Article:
by Denny Olson
In Northwest Montana, there is a different feel to walking in the woods. When I first resettled here, I had years of both casual and intense experiences under my belt in the boreal forest wild, and as I began to know plants, animals and the inanimate geography of those places, I gradually felt more at home in those woods — and very safe.
Then I moved here, to avalanche, grizzly and cougar country. The standard attire for walking in the wild was similar and seasonal, with one small accouterment added. On the belt was pepper spray – industrial-strength. When a female grizzly brought her two small cubs down from the foothills to munch on a coyote-killed deer in my backyard field, I spent a couple of evenings on the back porch being entertained by the cracking of deer bones out there in the black. Every nighttime walk the ten yards to my storage shed was an adventure. Awareness, attentiveness, took a big uptick.
Not many weeks after the grizzlies had moved on, in those same foothills (but less than an eighth-mile from my house), I was returning home from afternoon explorations. I caught some movement ahead and to my left, and watched a large cat, with a very long tail, bouncing back through the trees toward the mountains. Cougar. Cool. But it had the look, or perhaps the feel, of a young one. I stopped. My head was immediately on a swivel, my ears tuned outward as far as I could hear. It was an open woods, with only a small thick fir tree to my immediate left offering any cover. And, there was a flicker of movement behind that tree. I glanced down and saw my right hand magically holding the pepper spray in ready position with the safety clip on the ground. The instructions to my hand had come straight from the brain-stem and had bypassed the conscious “me”. I talked to the tree, explaining to whoever was there about the effects of pepper in the eyes. Sure enough, out comes mom.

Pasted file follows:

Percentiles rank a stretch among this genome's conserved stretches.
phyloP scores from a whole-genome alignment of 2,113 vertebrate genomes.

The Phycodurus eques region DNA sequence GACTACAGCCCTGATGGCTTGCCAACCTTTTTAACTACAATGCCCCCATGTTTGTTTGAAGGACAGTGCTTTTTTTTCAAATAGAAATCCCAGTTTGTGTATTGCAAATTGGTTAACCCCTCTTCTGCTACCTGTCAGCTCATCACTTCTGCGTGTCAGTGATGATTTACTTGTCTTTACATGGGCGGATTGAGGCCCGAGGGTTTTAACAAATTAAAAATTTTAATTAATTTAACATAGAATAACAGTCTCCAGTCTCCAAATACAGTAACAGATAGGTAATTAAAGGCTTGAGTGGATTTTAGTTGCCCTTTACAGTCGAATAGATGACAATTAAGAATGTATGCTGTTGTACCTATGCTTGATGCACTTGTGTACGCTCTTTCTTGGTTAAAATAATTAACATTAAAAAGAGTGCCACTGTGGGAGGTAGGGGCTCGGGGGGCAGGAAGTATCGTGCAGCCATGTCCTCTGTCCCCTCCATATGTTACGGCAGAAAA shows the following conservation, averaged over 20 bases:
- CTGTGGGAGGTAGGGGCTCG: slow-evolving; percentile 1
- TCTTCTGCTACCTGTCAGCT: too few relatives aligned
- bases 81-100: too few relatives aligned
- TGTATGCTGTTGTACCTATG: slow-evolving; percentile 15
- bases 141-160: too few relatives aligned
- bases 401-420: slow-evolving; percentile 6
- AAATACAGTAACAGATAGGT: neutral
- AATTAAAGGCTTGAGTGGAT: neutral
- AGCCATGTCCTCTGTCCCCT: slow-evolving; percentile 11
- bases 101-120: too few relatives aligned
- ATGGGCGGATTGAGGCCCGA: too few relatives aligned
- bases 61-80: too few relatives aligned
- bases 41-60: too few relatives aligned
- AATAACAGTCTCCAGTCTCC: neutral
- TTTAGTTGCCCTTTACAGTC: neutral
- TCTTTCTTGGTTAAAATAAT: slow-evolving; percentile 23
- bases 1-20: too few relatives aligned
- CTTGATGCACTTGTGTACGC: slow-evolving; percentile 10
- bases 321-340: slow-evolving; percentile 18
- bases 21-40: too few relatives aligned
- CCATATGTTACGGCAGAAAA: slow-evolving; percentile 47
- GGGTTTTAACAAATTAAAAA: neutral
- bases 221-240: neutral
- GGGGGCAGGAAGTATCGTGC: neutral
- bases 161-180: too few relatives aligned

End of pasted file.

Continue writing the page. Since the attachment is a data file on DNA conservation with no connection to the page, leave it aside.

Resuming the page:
She was bigger than I had imagined, being a rookie in cougar country, but something about her put me more at ease (relative to the situation). Her ears were plastered back. Not good. Her hair was raised all down her neck and back. Also not good. She yowled – easily the loudest thing I had heard in the woods for a long time, maybe ever. But that yowl, and the direction of her walk between more yowls – angling away from me – whispered “protective” in my subconscious. That was the good part. I was not considered prey. I was seen as a threat.
I wasn’t so foolish as to put down the bear/cougar spray, but I instinctively knew that my survival depended on reassurance, not defensive behavior. I talked to her about how I really didn’t mean to scare her child, and that I was just passing through her yard without seeing the no trespassing signs. When I talked, her erect hair flattened and her ears perked a bit. When I paused, she would resume her threat postures. But, critically for both of us, she kept walking away, finally feeling safe enough herself to bound away in the direction of her cub.
As I walked back toward my house, muttering “holy poop” or something similar, I found the reason for their presence, and her attitude. A large mound of leaves and sticks – with a fresh, warm, but dead, young whitetail buck under it, was destined to be cougar lunch. And I had interrupted it.
That was the time I finally put words to something I had been practicing all along in my extended relationship with nature. I had learned to be attentive, very attentive, and to trust my instincts. It has served me well in many situations — from something suspicious about a person that I just couldn’t put my finger on, but later proved to be very good reason not to trust, to leading interpretive hikes with multiple bear encounters. Always (at least so far), my “feeling” about the attitude of the bear, or the person, has kept me, and my charges, safe.
Nature, especially wild nature if we are so lucky to have access, offers a “community” of teachers. We know that time in nature makes us happier, healthier and smarter. Lessons abound out there, but attentiveness is the bell that starts the class period. And it offers another benefit. We get to feel much, much more alive.
“To those devoid of imagination a blank space on the map is a useless waste, to others, the most valuable part.” Aldo Leopold